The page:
With hindsight: ‘Popular’ proved my biggest blind spot in these preview articles. I felt it was wise to warn punters that a killer production in the Swedish national final may not have been so effective on the Eurovision stage. It turned out that ‘Popular’ had plenty going for it, as was left to Sofabet commenter James to point out in response to the article.

Denmark ‘A New Tomorrow’ A Friend In London

Finishing Position: 5th

Money quote: “It is arguably the most coherent three minutes of pop in a contest not long on songs with this quality. Especially with a good draw this should be popular with televoters and it seems likely that juries are not going to find it difficult to score this simple song and presentation well.”

With hindsight: Suggested at this early stage as a reasonable 13-2 bet to win its semi where drawn last, ‘A New Tomorrow’ was beaten only by Sweden. Terribly drawn at three in the final, Denmark’s high finish was largely due to being placed third by the juries.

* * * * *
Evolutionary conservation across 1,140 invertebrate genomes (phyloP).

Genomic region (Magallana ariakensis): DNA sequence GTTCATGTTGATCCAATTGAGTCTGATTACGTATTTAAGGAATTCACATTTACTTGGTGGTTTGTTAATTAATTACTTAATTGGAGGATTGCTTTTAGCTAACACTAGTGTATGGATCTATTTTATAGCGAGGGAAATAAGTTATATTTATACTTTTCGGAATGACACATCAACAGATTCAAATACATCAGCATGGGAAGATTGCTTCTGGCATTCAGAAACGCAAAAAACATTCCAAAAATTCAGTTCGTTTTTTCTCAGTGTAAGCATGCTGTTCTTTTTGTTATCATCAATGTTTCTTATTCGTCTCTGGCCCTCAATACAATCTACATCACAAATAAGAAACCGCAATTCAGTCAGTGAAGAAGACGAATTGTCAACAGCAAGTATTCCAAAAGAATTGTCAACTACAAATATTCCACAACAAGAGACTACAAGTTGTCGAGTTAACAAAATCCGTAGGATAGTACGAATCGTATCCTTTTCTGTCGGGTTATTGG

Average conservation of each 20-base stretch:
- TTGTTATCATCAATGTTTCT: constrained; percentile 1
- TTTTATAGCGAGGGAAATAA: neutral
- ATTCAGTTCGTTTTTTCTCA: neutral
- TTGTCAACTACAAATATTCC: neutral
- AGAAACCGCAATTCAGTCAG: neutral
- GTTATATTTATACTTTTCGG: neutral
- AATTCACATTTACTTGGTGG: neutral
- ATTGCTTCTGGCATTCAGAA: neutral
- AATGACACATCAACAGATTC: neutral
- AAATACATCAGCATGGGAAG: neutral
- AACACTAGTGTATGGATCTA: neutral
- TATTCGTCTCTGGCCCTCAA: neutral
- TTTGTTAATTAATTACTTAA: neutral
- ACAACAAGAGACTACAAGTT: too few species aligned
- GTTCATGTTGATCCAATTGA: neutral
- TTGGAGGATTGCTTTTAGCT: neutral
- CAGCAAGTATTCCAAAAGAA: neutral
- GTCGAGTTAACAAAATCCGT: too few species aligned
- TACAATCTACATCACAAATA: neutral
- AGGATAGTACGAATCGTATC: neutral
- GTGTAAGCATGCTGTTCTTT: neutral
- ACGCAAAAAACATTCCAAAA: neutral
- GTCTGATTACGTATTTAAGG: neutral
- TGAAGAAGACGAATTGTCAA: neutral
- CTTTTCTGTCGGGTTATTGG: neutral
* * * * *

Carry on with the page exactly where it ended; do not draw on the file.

Bosnia ‘Love In Rewind’ Dino Merlin

Finishing Position: 6th

Money quote: “Bosnia is not without allies and Merlin’s fame in that part of the world should mean plenty of points from neighbours and diaspora…I am yet to be convinced that this song will appeal beyond its natural constituency.”

With hindsight: Bosnia overcame a terrible draw in the final more effectively with televoters due to Dino’s many fans around Europe, although juries generally weren’t as impressed. It’s fair to say that its points came largely from neighbours and diaspora.

Greece ‘Watch My Dance’ Loukas Yiorkas

Finishing Position: 7th

Money quote: “It’s a dark, powerful number that was ably performed if terribly staged in the national final…’Watch My Dance’ will be popular among Greece’s friends and diaspora around Europe, it may also fare better with the juries than either of Greece’s last two efforts.”

With hindsight: Half right here. Greece did indeed do very well with allies, coming third in the televote. However, it did less well with juries even than its 2010 and 2009 efforts.

Ireland ‘Lipstick’ Jedward

Finishing Position: 8th